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Does Your Company’s Incident Response Plan Include These Six Steps?

Does Your Company’s Incident Response Plan Include These Six Steps?

Businesses need to operate under the assumption that unauthorized attackers are constantly trying to get into the company’s systems, and have an incident response plan in place to handle such intrusions if and when they occur.

Ideally, your incident response plan will be able to effectively limit damage caused by an attack, reduce recovery time and the costs that go with it, and provide peace of mind for key stakeholders of your company.

Incident response plans include six key steps:

1. Preparation

Implementing defenses against unauthorized intrusions or attacks is an important step, but it would be naïve to think any technology tools are impenetrable.

Preparation should include assigning an executive who has responsibility for integrating incident response activities and efforts across your organization, developing procedures and guides to handle potential scenarios, and training key personnel on the plan. Periodically conducting simulated attacks is one of the best ways to identify weaknesses in your response plan and refine your capabilities.

2. Identification

When an incident occurs, identifying it, and determining its nature and scope are critical. A misstep at this stage could leave additional information vulnerable, so make sure your plan involves a thorough evaluation of the type of incident (i.e. network attack, threat from inside the company, data theft, etc.)

Determine the scope of the attack, and evaluate whether (and what type of) action is warranted or necessary.

3. Containment

Once you have identified the nature and scope of the incident, locking it down is critical, as doing so can limit damages. This step involves notifying key personnel in the company and implementing the specific containment procedures for the type of incident that has occurred.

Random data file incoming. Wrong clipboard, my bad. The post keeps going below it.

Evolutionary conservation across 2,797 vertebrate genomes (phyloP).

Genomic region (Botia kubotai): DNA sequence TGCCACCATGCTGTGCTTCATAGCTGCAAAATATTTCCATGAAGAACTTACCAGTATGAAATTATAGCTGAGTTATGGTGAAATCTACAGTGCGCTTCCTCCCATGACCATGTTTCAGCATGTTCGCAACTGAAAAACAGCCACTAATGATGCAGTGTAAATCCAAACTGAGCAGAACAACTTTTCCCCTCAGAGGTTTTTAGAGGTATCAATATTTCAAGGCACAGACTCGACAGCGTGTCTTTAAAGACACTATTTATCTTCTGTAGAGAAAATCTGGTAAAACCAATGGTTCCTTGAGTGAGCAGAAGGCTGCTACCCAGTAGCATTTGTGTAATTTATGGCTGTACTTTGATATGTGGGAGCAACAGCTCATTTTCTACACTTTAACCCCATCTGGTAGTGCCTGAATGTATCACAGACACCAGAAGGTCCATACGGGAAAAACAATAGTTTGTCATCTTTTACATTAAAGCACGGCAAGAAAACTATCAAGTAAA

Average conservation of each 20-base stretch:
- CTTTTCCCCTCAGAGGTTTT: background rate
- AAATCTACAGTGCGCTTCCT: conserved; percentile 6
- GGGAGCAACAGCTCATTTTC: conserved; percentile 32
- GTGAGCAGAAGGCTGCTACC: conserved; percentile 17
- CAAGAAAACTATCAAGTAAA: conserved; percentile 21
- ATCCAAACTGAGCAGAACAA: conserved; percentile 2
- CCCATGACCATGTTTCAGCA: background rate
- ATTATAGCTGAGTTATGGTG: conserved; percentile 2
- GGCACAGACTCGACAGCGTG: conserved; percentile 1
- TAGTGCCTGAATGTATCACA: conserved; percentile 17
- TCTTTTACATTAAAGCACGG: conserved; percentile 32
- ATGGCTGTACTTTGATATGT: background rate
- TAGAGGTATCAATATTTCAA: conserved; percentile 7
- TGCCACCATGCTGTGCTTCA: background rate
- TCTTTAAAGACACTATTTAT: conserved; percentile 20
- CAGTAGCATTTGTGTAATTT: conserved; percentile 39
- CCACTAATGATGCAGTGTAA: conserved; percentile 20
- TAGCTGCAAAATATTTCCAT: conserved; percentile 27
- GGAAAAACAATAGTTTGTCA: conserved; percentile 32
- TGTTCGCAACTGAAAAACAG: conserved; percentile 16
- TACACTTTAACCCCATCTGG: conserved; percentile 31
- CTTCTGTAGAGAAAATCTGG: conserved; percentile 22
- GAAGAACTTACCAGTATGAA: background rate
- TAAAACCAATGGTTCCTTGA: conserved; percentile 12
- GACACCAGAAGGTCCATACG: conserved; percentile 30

The faster the containment stage, the better. As you evaluate your incident response plan, consider whether you have the right internal and external resources to effectively isolate and contain an information security threat.

4. Eradication

The eradication or remediation stage of any incident response will need to be specifically tailored to the actual threat or incident itself. This may involve taking action against employees, removing malicious code, etc.

Conduct a forensic analysis and identify what went wrong, so you can address any weaknesses in your information security infrastructure.

5. Recovery

Getting systems back to production as quickly, and as safely, as possible should be the ultimate goal for your incident response plan. After eradicating the threat, get systems up and running again.

Don’t make assumptions about the effectiveness of your containment and eradication efforts, though. Continuously monitor systems to detect any further (or new) issues.

6. Learning from the Incident

Finally, information security incidents can provide valuable information that can help strengthen your company’s plan and procedures for future incidents.

Conduct a “post-mortem” to identify what happened, where weaknesses were exploited, whether certain actions could have prevented the attack, and how you can prevent similar incidents in the future. Evaluate and fine-tune your team’s performance implementing your incident response plan, too.

Intrinium can Help Your Company Defend Against Information Security Attacks and Respond When They Occur

In spite of the best preventive efforts, information security attacks may still occur. At Intrinium, we can help you analyze your preparedness for an attack and help develop a holistic incident response plan. If you are concerned that an attack may have occurred, we can help you identify and implement steps to resolve and learn from the issue.

To learn more, contact Intrinium online, or call us at 866-461-5099 today.

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